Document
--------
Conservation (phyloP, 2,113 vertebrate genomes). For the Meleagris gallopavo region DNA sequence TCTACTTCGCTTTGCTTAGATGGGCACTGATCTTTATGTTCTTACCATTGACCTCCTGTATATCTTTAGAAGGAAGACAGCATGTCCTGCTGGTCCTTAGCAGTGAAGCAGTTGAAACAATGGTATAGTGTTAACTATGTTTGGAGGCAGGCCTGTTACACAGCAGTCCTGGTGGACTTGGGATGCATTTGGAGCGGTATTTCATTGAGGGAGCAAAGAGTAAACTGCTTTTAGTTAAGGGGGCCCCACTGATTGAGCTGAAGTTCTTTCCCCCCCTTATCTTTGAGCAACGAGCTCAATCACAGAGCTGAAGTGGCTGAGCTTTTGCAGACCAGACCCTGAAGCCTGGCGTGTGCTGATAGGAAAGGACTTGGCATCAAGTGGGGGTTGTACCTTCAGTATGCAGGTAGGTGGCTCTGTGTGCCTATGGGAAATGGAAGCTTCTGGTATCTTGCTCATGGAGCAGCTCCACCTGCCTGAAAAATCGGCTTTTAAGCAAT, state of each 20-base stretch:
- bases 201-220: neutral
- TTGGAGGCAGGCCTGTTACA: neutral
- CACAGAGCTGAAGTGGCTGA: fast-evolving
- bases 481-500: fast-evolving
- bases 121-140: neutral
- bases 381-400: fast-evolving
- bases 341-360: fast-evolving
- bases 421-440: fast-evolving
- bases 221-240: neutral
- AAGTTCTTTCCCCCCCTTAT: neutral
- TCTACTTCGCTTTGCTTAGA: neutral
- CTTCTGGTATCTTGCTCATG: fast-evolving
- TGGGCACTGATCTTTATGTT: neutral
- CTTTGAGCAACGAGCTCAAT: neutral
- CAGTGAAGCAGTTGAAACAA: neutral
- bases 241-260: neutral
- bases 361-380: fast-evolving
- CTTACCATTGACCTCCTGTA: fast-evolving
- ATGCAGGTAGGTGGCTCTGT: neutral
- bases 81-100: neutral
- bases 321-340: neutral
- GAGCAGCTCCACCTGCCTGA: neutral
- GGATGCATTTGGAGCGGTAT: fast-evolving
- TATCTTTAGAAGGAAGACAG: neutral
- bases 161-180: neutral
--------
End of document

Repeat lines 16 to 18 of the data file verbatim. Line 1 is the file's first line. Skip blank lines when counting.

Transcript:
- CAGTGAAGCAGTTGAAACAA: neutral
- bases 241-260: neutral
- bases 361-380: fast-evolving